up in the land. We are interested laborers in this

field of mystic influences, and accept with pleasure When we do right, because it is right, we all that embodies light or incrcases our intelligence act from good motives. When we do this upon this most valuable subject. Dreams and vis. till it becomes a habit, the doing of good first

ions and divers other gifts are among the blessings

that have fallen to our inheritance, but they should becomes easy, then pleasant, and finally a

be reported in all truthfulness. source of real enjoyment.

That there may be spurious or sham-demonstraGood habits, from good motives are heav- tions conjoined to the same company or that the en. Bad habits, from selfish motives, are

credulous and over-anxious should sometimes be de. hell. A mixture of the two is neither, and

ceived by a false light, is not a subject of surprise.

In the exposure of these spiritual magicians and their cannot last; for finally, the good will cast sham manifestations we most heartily commend the out the evil, or the evil will destroy the courage of the Journal as fnir in its treatment, and good. No man can serve two masters.

as an able advocate for the truth. The habit of speaking the truth, of doing

PHRENOLOGICAL JOURNAL AND SCIENCE or right, or being humane, lies at the very popular Statuary; Remarks on Classification; The

HEALTH. May. Contents: John Rogers; The foundation of a large part of the happiness Constitution of Man; Arles and its Ancient Ruins, in this world. And very few persons realize, m; Girl Idleness; Capt. Mary M. Miller, Portrait; how much of our safety and enjoyment in The Mormons; Because Men want them; The Sou. this world, is simply the fruit of habits of dan; Shoes and Characters; Annuities; Eating;

How to see the Stomach; Traveling in Florida; good.

Notes; Poetry; Wisdom and Mirth; etc., etc. Whatever, therefore, helps us to cultivate Fowler & Wells, Co., 763 Broadway, N. Y. $2. a yr. good habits, becomes important. And who- Tip LEWIS AND HIS LAMP. By Pansy. Price 25 ever neglects to give his influence and ex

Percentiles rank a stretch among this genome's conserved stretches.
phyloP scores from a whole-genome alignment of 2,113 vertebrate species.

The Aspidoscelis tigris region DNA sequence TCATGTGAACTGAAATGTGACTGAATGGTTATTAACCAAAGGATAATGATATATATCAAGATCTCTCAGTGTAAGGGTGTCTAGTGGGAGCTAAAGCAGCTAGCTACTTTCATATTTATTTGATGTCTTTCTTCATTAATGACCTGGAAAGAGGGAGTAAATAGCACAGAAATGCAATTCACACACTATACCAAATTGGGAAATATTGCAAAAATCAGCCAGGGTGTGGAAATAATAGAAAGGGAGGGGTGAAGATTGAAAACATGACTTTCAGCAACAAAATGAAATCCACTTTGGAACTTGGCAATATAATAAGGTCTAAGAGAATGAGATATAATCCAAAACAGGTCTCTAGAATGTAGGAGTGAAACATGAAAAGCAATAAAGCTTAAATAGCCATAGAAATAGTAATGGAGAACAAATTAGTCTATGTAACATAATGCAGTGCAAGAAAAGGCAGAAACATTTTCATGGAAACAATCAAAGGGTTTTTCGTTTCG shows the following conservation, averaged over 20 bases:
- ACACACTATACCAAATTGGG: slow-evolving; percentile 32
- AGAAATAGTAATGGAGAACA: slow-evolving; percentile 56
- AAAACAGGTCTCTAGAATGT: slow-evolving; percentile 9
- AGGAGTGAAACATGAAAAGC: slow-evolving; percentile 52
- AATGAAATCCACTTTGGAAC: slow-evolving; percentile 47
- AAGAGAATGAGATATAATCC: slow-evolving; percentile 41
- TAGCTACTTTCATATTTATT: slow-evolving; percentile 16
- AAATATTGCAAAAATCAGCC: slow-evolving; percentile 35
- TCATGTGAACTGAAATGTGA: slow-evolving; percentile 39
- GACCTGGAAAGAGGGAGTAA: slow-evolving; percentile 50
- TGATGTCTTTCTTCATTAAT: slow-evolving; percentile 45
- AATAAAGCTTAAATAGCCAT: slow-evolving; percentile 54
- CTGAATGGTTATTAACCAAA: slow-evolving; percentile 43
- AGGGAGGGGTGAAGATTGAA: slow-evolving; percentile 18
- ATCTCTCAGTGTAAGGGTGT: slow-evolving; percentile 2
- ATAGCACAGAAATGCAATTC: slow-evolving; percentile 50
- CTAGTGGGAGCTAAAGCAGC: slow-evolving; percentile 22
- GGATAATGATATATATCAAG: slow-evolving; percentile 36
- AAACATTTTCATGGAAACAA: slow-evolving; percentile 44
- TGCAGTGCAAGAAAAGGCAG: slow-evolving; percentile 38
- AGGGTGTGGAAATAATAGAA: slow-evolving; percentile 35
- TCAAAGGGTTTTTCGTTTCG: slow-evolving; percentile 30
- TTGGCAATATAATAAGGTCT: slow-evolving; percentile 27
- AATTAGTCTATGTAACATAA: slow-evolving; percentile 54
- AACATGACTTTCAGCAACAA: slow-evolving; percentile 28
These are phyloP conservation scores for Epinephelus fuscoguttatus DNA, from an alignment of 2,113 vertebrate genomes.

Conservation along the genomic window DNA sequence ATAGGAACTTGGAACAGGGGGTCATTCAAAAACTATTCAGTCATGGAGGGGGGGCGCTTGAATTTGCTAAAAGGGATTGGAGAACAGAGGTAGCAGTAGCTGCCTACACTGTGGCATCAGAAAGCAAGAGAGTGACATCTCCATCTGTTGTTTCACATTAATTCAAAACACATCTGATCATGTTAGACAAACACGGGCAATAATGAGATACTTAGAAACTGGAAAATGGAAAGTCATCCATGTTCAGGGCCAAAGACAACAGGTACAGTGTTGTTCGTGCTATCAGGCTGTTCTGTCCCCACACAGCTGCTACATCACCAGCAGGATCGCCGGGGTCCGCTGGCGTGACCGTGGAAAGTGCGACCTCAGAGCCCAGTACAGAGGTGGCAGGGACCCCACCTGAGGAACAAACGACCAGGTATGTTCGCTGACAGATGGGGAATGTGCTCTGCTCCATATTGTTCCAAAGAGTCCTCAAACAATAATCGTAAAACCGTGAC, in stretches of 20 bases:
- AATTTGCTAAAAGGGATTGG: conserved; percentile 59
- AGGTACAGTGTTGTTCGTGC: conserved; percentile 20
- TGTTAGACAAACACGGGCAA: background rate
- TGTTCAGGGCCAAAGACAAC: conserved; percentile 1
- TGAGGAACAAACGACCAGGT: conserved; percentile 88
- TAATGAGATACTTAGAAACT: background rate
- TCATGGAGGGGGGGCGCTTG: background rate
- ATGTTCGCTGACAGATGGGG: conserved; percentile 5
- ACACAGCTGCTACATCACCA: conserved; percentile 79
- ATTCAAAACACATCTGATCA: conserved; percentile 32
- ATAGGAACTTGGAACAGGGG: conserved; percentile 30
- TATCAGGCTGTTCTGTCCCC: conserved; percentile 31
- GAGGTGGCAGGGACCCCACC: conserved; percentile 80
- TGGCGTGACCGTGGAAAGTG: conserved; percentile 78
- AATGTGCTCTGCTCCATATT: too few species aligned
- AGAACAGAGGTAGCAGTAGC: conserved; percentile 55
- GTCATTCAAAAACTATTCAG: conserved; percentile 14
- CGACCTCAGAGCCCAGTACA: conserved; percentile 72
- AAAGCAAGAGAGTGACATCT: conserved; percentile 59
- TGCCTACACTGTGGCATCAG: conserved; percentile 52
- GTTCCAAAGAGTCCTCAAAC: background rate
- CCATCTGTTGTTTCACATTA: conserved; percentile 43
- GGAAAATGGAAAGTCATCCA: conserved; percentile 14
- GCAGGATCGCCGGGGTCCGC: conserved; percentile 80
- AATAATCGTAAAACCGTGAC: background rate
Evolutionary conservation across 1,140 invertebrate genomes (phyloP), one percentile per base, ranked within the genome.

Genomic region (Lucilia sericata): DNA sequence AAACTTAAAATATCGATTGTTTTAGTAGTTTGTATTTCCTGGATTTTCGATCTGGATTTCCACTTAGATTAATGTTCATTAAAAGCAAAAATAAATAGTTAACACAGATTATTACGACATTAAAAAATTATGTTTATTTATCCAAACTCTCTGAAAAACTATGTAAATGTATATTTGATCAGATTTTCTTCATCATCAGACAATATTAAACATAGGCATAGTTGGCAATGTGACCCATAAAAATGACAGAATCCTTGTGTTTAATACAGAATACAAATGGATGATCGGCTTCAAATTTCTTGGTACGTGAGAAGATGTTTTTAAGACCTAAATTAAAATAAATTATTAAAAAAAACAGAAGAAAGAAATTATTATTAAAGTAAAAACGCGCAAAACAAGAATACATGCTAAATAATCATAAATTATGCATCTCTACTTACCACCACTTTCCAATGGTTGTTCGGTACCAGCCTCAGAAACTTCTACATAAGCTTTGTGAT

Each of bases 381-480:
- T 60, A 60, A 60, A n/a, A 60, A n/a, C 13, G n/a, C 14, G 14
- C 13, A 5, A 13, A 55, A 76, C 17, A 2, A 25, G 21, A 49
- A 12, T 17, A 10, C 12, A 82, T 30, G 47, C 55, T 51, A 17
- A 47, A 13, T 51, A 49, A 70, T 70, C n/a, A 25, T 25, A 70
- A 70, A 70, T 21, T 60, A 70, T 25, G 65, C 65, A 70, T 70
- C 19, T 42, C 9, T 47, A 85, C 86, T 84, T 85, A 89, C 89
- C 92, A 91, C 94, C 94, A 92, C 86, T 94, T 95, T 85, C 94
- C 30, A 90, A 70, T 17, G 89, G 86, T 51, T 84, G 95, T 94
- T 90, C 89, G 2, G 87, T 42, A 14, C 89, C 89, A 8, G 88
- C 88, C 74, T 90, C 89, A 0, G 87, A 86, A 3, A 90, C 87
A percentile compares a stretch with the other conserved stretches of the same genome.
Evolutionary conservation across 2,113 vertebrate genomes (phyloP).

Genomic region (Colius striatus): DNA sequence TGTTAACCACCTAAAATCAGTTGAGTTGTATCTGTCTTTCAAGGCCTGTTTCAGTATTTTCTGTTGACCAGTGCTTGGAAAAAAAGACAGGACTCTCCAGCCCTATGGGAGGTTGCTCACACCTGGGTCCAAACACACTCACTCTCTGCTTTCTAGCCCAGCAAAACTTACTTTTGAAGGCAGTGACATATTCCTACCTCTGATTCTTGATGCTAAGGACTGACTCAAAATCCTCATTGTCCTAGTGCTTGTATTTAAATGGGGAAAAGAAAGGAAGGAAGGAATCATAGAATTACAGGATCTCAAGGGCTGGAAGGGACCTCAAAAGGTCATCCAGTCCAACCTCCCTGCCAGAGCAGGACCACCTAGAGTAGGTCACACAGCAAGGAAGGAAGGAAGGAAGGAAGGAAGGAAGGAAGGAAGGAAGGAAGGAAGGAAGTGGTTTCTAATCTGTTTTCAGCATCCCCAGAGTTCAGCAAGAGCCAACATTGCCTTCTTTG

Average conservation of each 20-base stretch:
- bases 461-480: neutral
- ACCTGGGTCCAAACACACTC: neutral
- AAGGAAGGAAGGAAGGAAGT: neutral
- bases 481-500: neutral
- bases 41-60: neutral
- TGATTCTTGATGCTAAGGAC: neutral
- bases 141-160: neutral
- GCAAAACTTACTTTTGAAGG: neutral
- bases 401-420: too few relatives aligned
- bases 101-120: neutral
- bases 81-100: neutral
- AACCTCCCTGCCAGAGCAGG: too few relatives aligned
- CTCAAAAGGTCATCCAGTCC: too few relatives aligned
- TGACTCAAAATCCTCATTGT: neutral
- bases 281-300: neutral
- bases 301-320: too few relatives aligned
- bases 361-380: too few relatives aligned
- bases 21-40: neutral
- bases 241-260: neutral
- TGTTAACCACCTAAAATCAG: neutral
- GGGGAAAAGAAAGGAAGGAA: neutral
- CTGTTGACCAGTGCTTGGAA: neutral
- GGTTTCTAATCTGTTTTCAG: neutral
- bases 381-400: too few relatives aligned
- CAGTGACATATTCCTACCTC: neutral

cents. Boston: D. Lothrop & Co. This capital sto

ry was one of the first from Pansy's prolific pen, and ample in its favor, endangers the moral health 80 bright was it, so pure, and so healthy in tone, that of society, and his own safety as well.

it sprang at once into popularity, and since that time

it has been in steady demand. It was an excellent It is vain to expect, that morality can pre

idea on the part of the publishers to begin their new

series of cheap editions of good books with one rail generally, apart from religion, to give it which is already so widely and favorably known. It authority and approval.

is a book powerful for good, and one that no boy And public religious

could read without feeling its influence. The story worship becomes our indispensable necessity, itself is deeply interesting, the style is fascinating

and the lesson it teaches is skillfully mingled with for preserving the moral health of the world. the incident. By this reduction in the price it will And it is for this reason that we have the

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among those who need its teachings most. command, “Neglect not the assembling of AN HOUR WITH M188 STREATOR. By Pansy. yourselves together, as the manner of some With a beautiful emblematic frontispiece.. Few

books embody in equal space so many useful lessons is. "--Selected.

So wisely and entertainingly presented, as "An
Hlour with Miss Streator."

Every primary class teacher in every Sunday.

school in the land will find this last book of Pansy's No being is before all Knowing and Doing, invaluable. It is full of hints and helps for faithful I affirm that education cannot repair the where. Sent, postage paid, ou receipt of three two

cent stamps by the publishers, defects of birth.-R. Aitken.

D. LOTUROP & CO. 30 Franklin Street, Boston.